6 Buckwheat Recipes and Why You Need to Be Eating This Superfood

Buckwheat is a fruit seed growing in popularity, and for good reason. Many health experts now consider it a superfood and as Care2 explains, not only is buckwheat gluten-free — making it a good alternative for those with allergy restrictions — it’s also free of chemicals, full of easily digestible proteins, and a good substitute for fat in many processed foods. Even better, some experts believe that buckwheat may help diabetes, thanks to its ability to slow glucose absorption.

While buckwheat used to be a seed few enlisted in their recipes, more and more food formulas are now cropping up that call for the fruit seed, whether in its groat or ground form. On the baking front, buckwheat flour has become a popular alternative to all-purpose and whole-wheat flour, and on the cooking side of things, buckwheat is also an ingredient many people eat for breakfast, lunch, and dinner (as groats). If you, too, want to jump on the buckwheat bandwagon, check out these 6 recipes that will help you get your wheels rolling. Some of these recipes are more complex than others, but they’re all satisfying and delicious.

1. Raw Breakfast Buckwheat Porridge

Buckwheat porridge, oatmeal
Buckwheat porridge | Source: iStock

First up is a breakfast idea brought to us from Food 52. If you’re growing tired of oatmeal, try this soul-soothing morning meal instead. Similar to oatmeal, this breakfast porridge will fill you right up thanks to fibrous groats, and it’s a breakfast that is completely customizable. This recipe in particular yields a raw, cold variety of breakfast porridge that is perfect for mornings that are too warm for hot cereal, and it doesn’t even require use of a microwave or stovetop.


  • 2 cups raw buckwheat groats, soaked overnight, drained, and rinsed
  • 1 cup almond milk
  • ¼ cup maple syrup
  • 1 teaspoon cinnamon
  • 1 vanilla bean, seeds scraped out, or 1 teaspoon vanilla extract
  • 1 tablespoon ground flax meal
  • Pinch sea salt
  • ⅓ cup shredded, unsweetened coconut

Directions: Place the buckwheat groats in a food processor and pulse a few times to break down. add the almond milk, maple syrup, cinnamon, vanilla bean, flax, and sea salt, and process till the mixture has a smooth consistency (but with some texture remaining). Pulse in the coconut and adjust seasonings. Divide porridge into four bowls and serve, topped with fresh berries, chopped nuts, or sliced bananas.

2. Banana-Apple Buckwheat Muffins

Pumpkin Muffin
Banana-apple buckwheat muffins | Source: iStock

Here’s another way to get your buckwheat in the A.M. Enter: banana-apple buckwheat muffins from Martha Stewart. This baked good is delicious, nutritious, full of fiber, and gluten-free.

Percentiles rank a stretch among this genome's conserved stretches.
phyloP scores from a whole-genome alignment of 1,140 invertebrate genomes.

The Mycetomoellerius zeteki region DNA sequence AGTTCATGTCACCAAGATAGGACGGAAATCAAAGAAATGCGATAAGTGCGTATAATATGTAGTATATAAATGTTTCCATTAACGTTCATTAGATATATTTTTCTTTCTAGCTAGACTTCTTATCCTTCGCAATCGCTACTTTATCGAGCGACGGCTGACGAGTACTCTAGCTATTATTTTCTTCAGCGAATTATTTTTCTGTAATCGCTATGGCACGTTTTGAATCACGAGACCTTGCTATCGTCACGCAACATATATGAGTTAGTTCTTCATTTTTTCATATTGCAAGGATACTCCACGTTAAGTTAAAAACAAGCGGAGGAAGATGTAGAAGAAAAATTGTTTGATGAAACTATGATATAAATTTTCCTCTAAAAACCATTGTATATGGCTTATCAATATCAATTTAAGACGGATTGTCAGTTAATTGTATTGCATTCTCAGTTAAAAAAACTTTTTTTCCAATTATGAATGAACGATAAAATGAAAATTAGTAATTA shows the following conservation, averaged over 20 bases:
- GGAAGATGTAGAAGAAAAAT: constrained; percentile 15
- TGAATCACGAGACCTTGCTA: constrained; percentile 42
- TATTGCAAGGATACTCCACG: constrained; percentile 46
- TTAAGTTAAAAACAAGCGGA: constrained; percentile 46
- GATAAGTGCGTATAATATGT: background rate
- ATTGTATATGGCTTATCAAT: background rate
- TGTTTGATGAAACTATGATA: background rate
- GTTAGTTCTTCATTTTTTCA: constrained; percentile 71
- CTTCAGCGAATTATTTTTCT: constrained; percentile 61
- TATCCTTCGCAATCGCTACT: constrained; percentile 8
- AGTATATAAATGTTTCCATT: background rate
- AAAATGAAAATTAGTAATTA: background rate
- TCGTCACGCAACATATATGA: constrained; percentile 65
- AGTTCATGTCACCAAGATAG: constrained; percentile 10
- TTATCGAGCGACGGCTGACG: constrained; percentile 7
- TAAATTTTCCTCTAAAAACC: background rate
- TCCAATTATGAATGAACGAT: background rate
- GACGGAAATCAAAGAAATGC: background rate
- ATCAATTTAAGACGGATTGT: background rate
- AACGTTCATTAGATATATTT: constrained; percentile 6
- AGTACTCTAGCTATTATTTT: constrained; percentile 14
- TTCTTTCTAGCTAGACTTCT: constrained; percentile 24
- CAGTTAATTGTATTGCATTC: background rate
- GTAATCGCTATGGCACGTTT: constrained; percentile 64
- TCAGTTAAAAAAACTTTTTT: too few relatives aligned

• ½ cup buckwheat flour
  • 2 teaspoons baking powder
  • 1 teaspoon ground cinnamon
  • ¼ teaspoon coarse salt
  • 4 large eggs
  • 1 banana, mashed
  • ½ cup honey
  • 1 sweet apple, such as honeycrisp, peeled, cored, and finely diced
  • ½ cup chopped walnuts

Directions: Heat oven to 350 degrees Fahrenheit. Line a 12-cup muffin pan with paper liners. In a bowl whisk together flour, baking powder, cinnamon, and salt. In another bowl whisk together eggs, banana, and honey. Mix the wet ingredients into the dry, then fold in apple and walnuts.

Pour batter to the tops of lined cups. Bake until deep golden brown and a toothpick comes out clean, about 30 minutes. Let cool on a wire rack.

3. Buckwheat Pancakes

Buckwheat pancakes, blueberries
Buckwheat pancakes | Source: iStock

Another great breakfast option is buckwheat pancakes. Aside from the buckwheat flour, this pancake recipe calls for all the regular baking staples, and can be made with or without an egg, depending on allergy restrictions or taste preferences. Next time you’re in the mood for a different kind of hot cake, try these buckwheat pancakes from Simply Recipes and you won’t be sorry.


  • Vegetable oil for coating the pan
  • ¾ cup buckwheat flour
  • ¾ cup all-purpose flour (can sub with buckwheat flour for a 100% buckwheat pancake)
  • 3 tablespoons sugar
  • ½ teaspoon salt
  • 1 teaspoon baking soda
  • 3 tablespoons unsalted butter, melted
  • 1 egg (optional)
  • 2 cups buttermilk

Directions: Heat a well-seasoned griddle, cast iron skillet, or stick-free pan on medium heat. Whisk together the dry ingredients — the flours, sugar, salt, and baking soda — in a large bowl. Pour the melted butter over the dry ingredients and start stirring. Beat the egg with a fork and stir it into half of the buttermilk. Add the buttermilk/egg mixture to the dry ingredients, then slowly add in the rest of the buttermilk as needed to get to the right consistency for your batter. Stir only until everything is combined. Do not overmix.

Put a small amount of vegetable oil on the pan or griddle and spread it around with a paper towel to coat. Ladle the batter onto the hot surface to the desired size, about 4-5 inches wide. Reduce the heat to medium-low. Allow the pancake to cook for 2-3 minutes on this first side. Watch for bubbles on the surface of the pancake. When air bubbles start to rise to the surface at the center of the pancake, flip the pancake. Cook for another 1-2 minutes, or until nicely browned.